Bombed during World War II, St George’s Garrison Church survives as an evocative ruin with recently conserved mosaics, and a modern canopy roof, now available for all to enjoy.

  • In situ conservation work during 2015 undertaken by the Skillington Workshop
  • In situ conservation of the Victoria Cross memorial mosaic depicting St George and the Dragon


Since it was bombed in 1944, a substantial amount of the structure and fabric of the original building has been lost. And any surviving fabric has deteriorated and decayed after decades of exposure to the elements. So by the time HOLTOP stepped in and started developing the project that would eventually attract a Heritage Lottery Fund grant as well as grant aid from Historic England, there was so much fabric loss that prioritisng work was essential. As a site of remembrance safeguarding the Victoria Cross memorial with the mosaic of St George and the Dragon at its centrepiece, as well as the nearby chancel mosacis, was considered a top priority. Their protection under a new canopy roof was also considered urgent, and therefore formed part of the Heritage Lottery Fund project.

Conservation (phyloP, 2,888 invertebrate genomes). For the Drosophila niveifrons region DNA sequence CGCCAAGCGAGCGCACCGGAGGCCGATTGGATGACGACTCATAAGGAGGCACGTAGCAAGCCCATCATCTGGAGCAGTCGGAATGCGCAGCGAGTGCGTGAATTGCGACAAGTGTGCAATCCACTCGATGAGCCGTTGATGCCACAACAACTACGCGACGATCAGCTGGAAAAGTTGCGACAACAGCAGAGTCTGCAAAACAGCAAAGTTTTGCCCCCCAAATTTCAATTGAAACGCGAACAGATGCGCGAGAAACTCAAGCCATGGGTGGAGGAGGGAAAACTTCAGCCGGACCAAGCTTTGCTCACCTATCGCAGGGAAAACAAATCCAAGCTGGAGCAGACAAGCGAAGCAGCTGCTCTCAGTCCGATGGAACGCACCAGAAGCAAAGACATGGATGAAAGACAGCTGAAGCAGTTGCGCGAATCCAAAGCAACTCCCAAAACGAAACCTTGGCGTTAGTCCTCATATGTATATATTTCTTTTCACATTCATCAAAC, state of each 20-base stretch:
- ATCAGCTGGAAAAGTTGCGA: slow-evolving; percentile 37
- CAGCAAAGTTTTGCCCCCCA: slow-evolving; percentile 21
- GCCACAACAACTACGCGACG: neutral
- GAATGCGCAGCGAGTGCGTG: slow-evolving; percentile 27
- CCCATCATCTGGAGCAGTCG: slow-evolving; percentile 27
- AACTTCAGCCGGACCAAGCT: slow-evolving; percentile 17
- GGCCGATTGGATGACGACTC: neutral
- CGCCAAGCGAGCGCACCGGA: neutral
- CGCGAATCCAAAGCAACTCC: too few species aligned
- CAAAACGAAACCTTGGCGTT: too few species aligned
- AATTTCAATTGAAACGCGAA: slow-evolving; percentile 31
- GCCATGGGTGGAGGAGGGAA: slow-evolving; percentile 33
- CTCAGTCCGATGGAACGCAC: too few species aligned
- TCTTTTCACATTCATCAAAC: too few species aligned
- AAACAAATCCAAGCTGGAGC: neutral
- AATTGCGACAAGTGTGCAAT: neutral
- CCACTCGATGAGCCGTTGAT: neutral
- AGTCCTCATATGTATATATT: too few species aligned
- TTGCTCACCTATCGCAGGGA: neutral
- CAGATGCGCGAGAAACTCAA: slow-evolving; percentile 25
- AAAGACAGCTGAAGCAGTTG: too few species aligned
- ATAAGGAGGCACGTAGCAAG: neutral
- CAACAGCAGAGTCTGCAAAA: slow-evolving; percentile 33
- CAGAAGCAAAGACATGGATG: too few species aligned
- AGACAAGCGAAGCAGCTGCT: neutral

Conservation and Improvements

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St George's Garrison Church in Woolwich, with its modern canopy roof and stunning mosaics, is both an evocative ruin and a contemporary space. Designed by Thomas H Wyatt in an Italian-Romanesque style, the Church was built between 1862-63 to serve the Royal Artillery in Woolwich. Today it is run by a local group, the Woolwich Garrison Church Trust who are committed to making it available for all to visit and enjoy. Directly opposite the Barracks in Woolwich, South East London, come and enjoy its beauty and peaceful garden.

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